The awesomely disappointing Darcel is going to be having a show at Colette in France and I’m sad I can’t see it. The show opens on May 5th and will feature paintings, prints, scultpure and animation, so it should be a really fun show. Check out the the little video above he put together which gives you a little sneak peek of the show. How long do you think it’ll be before Darcel has his own book? My money is on Gestalten or Nieves putting it out, I know I’d buy it.
To be honest, I don’t need much coaxing to eat sweets, and when confronted with a bar of chocolate that literally invites me to take a bite, I feel it would be terribly impolite to not have a small nibble. Not that you need much convincing to eat one of the delicacies from Chocolate Editions by Mary & Matt.
Claiming that their products are “a celebration of the candy bar as a perfect pop object”, their chocolates are engraved with tongue-in-cheek statements such as “Eat Me” and “Sweet Thing.” As if that’s not enough, they transform the humble chocolate bar into an edible canvas with fields of colour that are reminiscent of Mark Rothko’s abstract paintings. Mary & Matt use quality ingredients to make chocolate bars that are miniature artworks, for both the eyes and the taste buds.
The featured chocolate bars are the Milk Bar (milk chocolate), the Chocolate Pie Chart (dark, milk and white chocolate), and the Neapolitan Bar (dark and white chocolate and natural strawberry ingredients). I discovered Mary & Matt’s chocolate bars through Third Drawer Down, but they also sell their products directly through their site.
My lasting impressions of macramé are the 1970s-era wall hangings in rather unfortunate shades of brown, yellow and orange that were lurking around the kitchens of family members during my childhood in the 1980s. Taking a refreshingly alternative approach, Sarah Parkes, the artist and jewellery designer behind Smalltown, transforms the aesthetics of the dowdy craft to make stunning and contemporary art pieces.
Using traditional macramé skills, combined with wrapping techniques, Parkes creates installations for boutiques, lampshades, hanging potholders and her own line of jewellery. The one element that I particularly admire is the manner in which her webs of rope are simultaneously delicate and robust. Knotted and woven into snowflakes, egg shapes and abstract lattices, her pieces are exquisitely tangled and ornate in construction. Put simply, Parkes’ work is a perfect example of a vintage trend refashioned for modern tastes and sensibilities.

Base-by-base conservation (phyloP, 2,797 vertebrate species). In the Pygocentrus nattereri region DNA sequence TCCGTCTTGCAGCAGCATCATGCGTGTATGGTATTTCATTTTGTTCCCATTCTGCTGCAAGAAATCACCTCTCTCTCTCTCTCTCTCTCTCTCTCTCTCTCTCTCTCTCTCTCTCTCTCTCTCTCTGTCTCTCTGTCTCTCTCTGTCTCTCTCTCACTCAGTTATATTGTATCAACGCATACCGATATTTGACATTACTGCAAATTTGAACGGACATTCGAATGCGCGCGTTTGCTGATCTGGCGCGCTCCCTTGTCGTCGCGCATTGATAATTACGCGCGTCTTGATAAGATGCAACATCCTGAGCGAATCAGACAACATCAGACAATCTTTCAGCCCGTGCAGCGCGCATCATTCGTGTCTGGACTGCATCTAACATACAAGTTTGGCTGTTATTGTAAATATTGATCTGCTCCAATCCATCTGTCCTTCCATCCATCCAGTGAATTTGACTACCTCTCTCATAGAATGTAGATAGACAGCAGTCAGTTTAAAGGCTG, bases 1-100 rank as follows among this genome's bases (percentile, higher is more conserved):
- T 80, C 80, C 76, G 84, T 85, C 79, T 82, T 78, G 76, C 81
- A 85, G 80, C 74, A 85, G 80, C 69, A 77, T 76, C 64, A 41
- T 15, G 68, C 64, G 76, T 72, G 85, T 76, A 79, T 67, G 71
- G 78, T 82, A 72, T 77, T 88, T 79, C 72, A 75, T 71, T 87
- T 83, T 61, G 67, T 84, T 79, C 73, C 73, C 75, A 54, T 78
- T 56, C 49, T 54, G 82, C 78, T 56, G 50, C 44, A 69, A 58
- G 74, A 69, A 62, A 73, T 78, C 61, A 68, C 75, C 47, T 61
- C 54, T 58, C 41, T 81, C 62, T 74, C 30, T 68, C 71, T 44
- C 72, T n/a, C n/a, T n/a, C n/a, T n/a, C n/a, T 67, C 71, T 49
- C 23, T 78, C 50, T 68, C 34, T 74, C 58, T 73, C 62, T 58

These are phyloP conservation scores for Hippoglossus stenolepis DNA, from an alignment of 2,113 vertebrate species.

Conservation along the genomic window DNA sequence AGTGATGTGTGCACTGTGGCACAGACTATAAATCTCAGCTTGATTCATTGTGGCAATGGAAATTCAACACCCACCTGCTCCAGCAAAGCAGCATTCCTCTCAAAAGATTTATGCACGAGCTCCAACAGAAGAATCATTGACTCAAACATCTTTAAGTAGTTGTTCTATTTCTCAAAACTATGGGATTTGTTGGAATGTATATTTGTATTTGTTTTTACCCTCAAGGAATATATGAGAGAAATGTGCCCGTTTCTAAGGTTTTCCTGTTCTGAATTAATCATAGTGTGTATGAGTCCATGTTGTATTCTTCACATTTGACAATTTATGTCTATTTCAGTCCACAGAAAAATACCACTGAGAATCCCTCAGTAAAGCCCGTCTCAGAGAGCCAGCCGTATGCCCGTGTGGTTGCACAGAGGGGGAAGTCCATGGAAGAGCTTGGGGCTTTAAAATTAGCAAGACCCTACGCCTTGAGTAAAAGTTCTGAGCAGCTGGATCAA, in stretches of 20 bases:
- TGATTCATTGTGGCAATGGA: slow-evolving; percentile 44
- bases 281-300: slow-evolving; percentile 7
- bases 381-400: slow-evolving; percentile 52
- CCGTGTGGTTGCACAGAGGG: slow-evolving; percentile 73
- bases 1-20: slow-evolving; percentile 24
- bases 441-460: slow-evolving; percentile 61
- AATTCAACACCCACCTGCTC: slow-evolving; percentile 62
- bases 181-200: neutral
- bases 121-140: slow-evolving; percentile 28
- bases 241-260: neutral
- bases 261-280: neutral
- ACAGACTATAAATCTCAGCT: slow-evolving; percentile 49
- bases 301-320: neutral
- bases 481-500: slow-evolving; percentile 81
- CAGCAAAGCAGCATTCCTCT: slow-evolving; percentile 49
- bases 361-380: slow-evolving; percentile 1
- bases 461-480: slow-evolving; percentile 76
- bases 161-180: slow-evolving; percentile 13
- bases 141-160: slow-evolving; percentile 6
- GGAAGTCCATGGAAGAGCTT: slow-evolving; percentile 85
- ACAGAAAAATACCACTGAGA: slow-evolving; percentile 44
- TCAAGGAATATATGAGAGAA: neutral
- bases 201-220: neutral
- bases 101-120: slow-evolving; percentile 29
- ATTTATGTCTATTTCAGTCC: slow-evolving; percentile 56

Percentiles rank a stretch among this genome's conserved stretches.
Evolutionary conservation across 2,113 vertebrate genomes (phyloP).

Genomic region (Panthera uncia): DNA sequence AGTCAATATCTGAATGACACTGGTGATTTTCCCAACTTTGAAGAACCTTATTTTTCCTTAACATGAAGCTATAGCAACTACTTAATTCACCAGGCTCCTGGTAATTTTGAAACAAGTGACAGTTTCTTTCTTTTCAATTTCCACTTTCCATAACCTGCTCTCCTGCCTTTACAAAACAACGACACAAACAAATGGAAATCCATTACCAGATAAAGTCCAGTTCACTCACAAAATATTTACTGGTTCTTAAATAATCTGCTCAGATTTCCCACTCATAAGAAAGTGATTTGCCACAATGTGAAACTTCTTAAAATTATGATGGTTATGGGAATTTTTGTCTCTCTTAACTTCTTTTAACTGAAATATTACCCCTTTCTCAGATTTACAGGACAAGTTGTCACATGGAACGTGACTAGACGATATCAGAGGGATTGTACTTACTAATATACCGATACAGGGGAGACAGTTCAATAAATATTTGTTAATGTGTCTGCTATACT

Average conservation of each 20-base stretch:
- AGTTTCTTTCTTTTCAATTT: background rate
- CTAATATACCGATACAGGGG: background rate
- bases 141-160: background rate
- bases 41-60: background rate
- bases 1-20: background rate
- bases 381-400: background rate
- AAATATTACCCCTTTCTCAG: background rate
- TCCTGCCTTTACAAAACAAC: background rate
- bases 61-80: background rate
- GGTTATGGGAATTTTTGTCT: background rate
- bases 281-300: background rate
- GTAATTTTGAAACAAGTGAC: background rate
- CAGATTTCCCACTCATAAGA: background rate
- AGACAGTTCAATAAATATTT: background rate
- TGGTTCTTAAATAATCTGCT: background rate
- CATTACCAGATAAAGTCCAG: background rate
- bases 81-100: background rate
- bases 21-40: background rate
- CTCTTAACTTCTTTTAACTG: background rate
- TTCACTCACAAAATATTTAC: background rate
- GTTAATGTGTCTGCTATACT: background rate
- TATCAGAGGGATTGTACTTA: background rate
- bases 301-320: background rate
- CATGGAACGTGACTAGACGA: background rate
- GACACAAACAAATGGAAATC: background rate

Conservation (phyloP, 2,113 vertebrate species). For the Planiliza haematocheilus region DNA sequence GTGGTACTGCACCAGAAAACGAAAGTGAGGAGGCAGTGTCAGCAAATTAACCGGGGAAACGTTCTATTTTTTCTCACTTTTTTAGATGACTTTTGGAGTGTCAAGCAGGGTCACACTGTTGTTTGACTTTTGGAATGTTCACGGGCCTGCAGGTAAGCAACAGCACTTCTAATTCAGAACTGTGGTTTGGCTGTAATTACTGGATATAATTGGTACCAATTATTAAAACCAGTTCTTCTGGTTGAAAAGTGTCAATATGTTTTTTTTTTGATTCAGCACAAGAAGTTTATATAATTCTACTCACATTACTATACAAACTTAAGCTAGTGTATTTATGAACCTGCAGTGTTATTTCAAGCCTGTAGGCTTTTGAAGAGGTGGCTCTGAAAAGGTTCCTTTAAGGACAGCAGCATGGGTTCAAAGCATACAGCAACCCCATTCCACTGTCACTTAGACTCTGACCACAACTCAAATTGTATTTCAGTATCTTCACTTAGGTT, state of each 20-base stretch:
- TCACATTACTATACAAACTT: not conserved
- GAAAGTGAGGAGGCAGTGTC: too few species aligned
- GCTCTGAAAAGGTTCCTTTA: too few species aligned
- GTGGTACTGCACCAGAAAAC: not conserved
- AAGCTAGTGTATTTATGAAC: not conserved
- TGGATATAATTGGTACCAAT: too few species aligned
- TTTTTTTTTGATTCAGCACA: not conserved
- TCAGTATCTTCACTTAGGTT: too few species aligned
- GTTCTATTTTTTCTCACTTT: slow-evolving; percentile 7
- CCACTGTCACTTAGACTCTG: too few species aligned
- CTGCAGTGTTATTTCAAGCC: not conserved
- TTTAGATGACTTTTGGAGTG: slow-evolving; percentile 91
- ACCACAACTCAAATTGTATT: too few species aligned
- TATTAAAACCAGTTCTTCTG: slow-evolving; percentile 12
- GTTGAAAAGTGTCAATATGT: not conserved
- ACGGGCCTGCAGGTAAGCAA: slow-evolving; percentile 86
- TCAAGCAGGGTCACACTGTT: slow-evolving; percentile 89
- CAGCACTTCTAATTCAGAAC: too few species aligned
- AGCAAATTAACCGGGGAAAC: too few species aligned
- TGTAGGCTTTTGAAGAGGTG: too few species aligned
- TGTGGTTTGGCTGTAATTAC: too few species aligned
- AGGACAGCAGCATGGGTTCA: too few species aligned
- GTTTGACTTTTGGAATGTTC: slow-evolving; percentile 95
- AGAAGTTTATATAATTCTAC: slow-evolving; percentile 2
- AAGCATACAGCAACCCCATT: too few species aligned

You may have seen images from Contemplating the Void already. The exhibit features the work of 200 architects, artists and other creative types, who all focused their attention to the central atrium space of the Guggenheim Museum in New York. My favorite entry, above, is by Neil Denari.
It would be refreshing if other prominent museums would have competitions like this fairly regularly.
Upon seeing the photos of the new iPhone 4G (or whatever you wanna’ call it) I was immediately curious why the shape had suddenly changed so drastically. But knowing Jonathan Ive and how his brain works, you start to realize that Dieter Rams’ design ideas are some of the most basic building blocks of all modern day Apple products. So I did a little digging and came across the two images above from a Dieter Rams Flickr pool and I have to say that the resemblance is definitely there. Having one material wrap around another like that is a nice touch and I think that it’s a nice iteration to liven up the current slab that is the iPhone.
My only real beef with this design are the two, independent volume buttons. I really like the feeling of the current volume rocker and how it’s one piece of metal. I’d guess that it’s a little less intuitive to tell which button is which by simply touching. Clearly I haven’t found one of these lying around in a bar or anything, that’s just my feeling. Otherwise I’m pretty excited to see if this shape is the real shape or if they’re still in the design process, though I think either way people are gonna be excited.